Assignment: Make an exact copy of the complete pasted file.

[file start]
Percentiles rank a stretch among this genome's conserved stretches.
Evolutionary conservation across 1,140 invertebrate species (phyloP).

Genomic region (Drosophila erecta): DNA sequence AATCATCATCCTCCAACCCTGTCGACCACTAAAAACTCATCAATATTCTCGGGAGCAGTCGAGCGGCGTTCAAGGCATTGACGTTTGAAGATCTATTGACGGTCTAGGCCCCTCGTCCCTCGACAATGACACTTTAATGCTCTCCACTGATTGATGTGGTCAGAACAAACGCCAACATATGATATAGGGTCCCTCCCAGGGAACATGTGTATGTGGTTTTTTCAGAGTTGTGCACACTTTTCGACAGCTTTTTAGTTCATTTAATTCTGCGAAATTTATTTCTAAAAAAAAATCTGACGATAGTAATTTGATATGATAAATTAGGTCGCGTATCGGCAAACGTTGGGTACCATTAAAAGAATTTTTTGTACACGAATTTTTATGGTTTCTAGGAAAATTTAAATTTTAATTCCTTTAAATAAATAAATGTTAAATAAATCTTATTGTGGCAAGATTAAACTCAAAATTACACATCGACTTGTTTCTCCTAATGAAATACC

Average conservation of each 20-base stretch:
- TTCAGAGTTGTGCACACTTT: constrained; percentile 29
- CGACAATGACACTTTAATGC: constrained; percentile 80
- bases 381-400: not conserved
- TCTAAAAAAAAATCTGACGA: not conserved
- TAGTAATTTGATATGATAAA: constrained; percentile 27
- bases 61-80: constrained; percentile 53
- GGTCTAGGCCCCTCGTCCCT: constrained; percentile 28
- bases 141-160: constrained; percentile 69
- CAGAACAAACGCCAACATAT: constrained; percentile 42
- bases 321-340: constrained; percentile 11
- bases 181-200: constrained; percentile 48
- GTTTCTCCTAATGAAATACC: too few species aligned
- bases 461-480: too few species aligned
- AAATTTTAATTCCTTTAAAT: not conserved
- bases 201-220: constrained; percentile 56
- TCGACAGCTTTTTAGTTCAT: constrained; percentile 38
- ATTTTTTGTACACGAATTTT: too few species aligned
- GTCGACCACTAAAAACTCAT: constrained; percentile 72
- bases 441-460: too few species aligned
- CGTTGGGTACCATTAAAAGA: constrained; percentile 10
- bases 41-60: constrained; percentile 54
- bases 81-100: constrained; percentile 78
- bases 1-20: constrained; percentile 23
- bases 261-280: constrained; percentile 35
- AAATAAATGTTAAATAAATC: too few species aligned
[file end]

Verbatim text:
Percentiles rank a stretch among this genome's conserved stretches.
Evolutionary conservation across 1,140 invertebrate species (phyloP).

Genomic region (Drosophila erecta): DNA sequence AATCATCATCCTCCAACCCTGTCGACCACTAAAAACTCATCAATATTCTCGGGAGCAGTCGAGCGGCGTTCAAGGCATTGACGTTTGAAGATCTATTGACGGTCTAGGCCCCTCGTCCCTCGACAATGACACTTTAATGCTCTCCACTGATTGATGTGGTCAGAACAAACGCCAACATATGATATAGGGTCCCTCCCAGGGAACATGTGTATGTGGTTTTTTCAGAGTTGTGCACACTTTTCGACAGCTTTTTAGTTCATTTAATTCTGCGAAATTTATTTCTAAAAAAAAATCTGACGATAGTAATTTGATATGATAAATTAGGTCGCGTATCGGCAAACGTTGGGTACCATTAAAAGAATTTTTTGTACACGAATTTTTATGGTTTCTAGGAAAATTTAAATTTTAATTCCTTTAAATAAATAAATGTTAAATAAATCTTATTGTGGCAAGATTAAACTCAAAATTACACATCGACTTGTTTCTCCTAATGAAATACC

Average conservation of each 20-base stretch:
- TTCAGAGTTGTGCACACTTT: constrained; percentile 29
- CGACAATGACACTTTAATGC: constrained; percentile 80
- bases 381-400: not conserved
- TCTAAAAAAAAATCTGACGA: not conserved
- TAGTAATTTGATATGATAAA: constrained; percentile 27
- bases 61-80: constrained; percentile 53
- GGTCTAGGCCCCTCGTCCCT: constrained; percentile 28
- bases 141-160: constrained; percentile 69
- CAGAACAAACGCCAACATAT: constrained; percentile 42
- bases 321-340: constrained; percentile 11
- bases 181-200: constrained; percentile 48
- GTTTCTCCTAATGAAATACC: too few species aligned
- bases 461-480: too few species aligned
- AAATTTTAATTCCTTTAAAT: not conserved
- bases 201-220: constrained; percentile 56
- TCGACAGCTTTTTAGTTCAT: constrained; percentile 38
- ATTTTTTGTACACGAATTTT: too few species aligned
- GTCGACCACTAAAAACTCAT: constrained; percentile 72
- bases 441-460: too few species aligned
- CGTTGGGTACCATTAAAAGA: constrained; percentile 10
- bases 41-60: constrained; percentile 54
- bases 81-100: constrained; percentile 78
- bases 1-20: constrained; percentile 23
- bases 261-280: constrained; percentile 35
- AAATAAATGTTAAATAAATC: too few species aligned